Google Openly Helping Fundamentalist Muslims, Approves App To Turn in 'Blasphemers'


Google likes to portray itself as a neutral arbiter of information, but there is overwhelming evidence to suggest the massive corporation holds political biases.

Now, there appears to be evidence that Google holds — or at least accedes to — religious biases as well.

In November, The Independent reported on the launch of a new mobile app in the Muslim-majority nation of Indonesia. Known as “Smart Pakem,” the app reportedly allows users to report individuals to Indonesian authorities for holding or espouse “misguided” religious beliefs, which could be deemed as “heresy” or “blasphemy.”

Indonesia has strict blasphemy laws that prohibit individuals from openly expressing religious beliefs outside of the government-approved dogma of state-approved religions, despite the nation’s Constitutional Court decision in 2017 to affirm the right of individuals to hold beliefs outside of the approved religions in 2017. Conviction under the blasphemy law can result in up to five years in prison.

According to Human Rights Watch, although he blasphemy law was initially used quite sparingly, there was a surge of about 125 convictions between 2004 and 2014, with an additional 23 convictions in the years since then, including six so far in 2018 alone.

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Launched in coordination with the Jakarta Prosecutor’s Office, the app lists several “deviant” minority sects of Islam and other religions, and allows for members of the public to report to authorities any individual or organization that may be deemed “harmful” to the public by virtue of their beliefs. A spokesman for the office said the app was intended to “educate people” and “increase transparency” on the process of reporting religious beliefs that could be considered a “threat” to the community.

Human rights groups have cried foul over the app — which is available for free in Google’s Play Store — including Indonesia’s National Commission on Human Rights. That group’s commissioner, Amiruddin Al-Rahab, warned the app could have “dangerous consequence by causing social disintegration” and cautioned, “When neighbors are reporting each other, that would be problematic.”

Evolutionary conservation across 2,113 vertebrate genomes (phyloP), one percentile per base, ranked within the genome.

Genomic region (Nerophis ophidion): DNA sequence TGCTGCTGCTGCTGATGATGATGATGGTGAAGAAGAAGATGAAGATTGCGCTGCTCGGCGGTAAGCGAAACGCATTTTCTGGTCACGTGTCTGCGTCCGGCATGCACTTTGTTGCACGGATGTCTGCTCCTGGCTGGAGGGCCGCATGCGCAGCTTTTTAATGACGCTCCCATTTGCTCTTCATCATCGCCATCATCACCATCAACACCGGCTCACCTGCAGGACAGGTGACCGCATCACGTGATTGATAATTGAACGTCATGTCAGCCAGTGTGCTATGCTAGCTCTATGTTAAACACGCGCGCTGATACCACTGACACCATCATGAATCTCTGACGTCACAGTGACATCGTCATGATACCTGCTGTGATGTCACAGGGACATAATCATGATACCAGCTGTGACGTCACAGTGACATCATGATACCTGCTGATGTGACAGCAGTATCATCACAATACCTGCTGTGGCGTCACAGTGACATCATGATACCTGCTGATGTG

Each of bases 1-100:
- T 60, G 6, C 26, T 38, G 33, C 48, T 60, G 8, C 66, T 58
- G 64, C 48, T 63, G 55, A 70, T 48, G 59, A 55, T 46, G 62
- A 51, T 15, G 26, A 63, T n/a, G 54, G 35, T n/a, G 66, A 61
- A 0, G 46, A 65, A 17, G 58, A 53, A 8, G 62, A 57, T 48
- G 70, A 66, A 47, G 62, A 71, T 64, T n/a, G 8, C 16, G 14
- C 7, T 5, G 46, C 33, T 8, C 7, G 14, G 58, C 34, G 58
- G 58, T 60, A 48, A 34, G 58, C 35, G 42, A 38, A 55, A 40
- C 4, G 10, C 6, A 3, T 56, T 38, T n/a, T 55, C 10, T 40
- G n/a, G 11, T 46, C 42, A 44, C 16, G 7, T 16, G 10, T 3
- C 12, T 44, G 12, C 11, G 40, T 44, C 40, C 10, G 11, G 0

Al-Rahab further noted that the app wasn’t yet fully operational, and wondered whether authorities would issue any sort of official guidance on the use of the app. “Don’t leave the people in confusion, if people are confused they will take matters into their own hands,” he said.

Al-Rahab’s human rights group isn’t alone in speaking out against the app. The National Secular Society recently sent a letter to Google which implored them to remove the app from the Google Play Store.

Do you think Google should remove this "blasphemy" app from its store?

The letter was sent from NSS chief executive Stephen Evans to Google’s Vice President in southeast Asia, Rajan Anandan, to warn him that the app would not only aid the Indonesian government in cracking down on religious minorities and freedom of religious expression, but would also “most likely” result in a substantial increase to the number of individuals prosecuted and convicted under the nation’s strict blasphemy laws.

Evans noted that Google’s own stated reason for existence was “to organize the world’s information and make it universally accessible and useful,” but pointed out that the Indonesian app was “incongruous with Google’s mission statement” and “runs directly contrary to the democratic ideals which Google says it stands for.” He added in the letter that Google’s continued offering of the app in its store would inevitably “normalize restrictions on freedom of expression in Indonesia and elsewhere.”

While the leftists at Human Rights Watch and secularists at the NSS seemed most concerned about the rights of minority Muslim sects or atheists, Patheos noted that one of the most high profile convictions under Indonesia’s blasphemy law was that of the Christian governor of Jakarta, Basuki Tjahaja Purnama, who was sentenced to two years in prison in 2017 after devout Islamists accused him of blasphemy against Islam.

This app could also be used to encourage religious extremists to form vigilante mobs and exact their own perverted form of “justice” on those reported for alleged blasphemy.

Indeed, the app could lead to those accused of blasphemy being forced to abandon their homes, family and friends to hide out in fear of their lives from such vigilante mobs, as is currently the case for Christians and other religious minorities in Pakistan, which has similar blasphemy laws as Indonesia.

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Google should withdraw this app from its store immediately, lest it be further evidence that the massive corporation has no problem with the persecution and oppression of certain minorities who espouse unpopular opinions.

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Ben Marquis is a writer who identifies as a constitutional conservative/libertarian. He has written about current events and politics for The Western Journal since 2014. His focus is on protecting the First and Second Amendments.
Ben Marquis has written on current events and politics for The Western Journal since 2014. He reads voraciously and writes about the news of the day from a conservative-libertarian perspective. He is an advocate for a more constitutional government and a staunch defender of the Second Amendment, which protects the rest of our natural rights. He lives in Little Rock, Arkansas, with the love of his life as well as four dogs and four cats.
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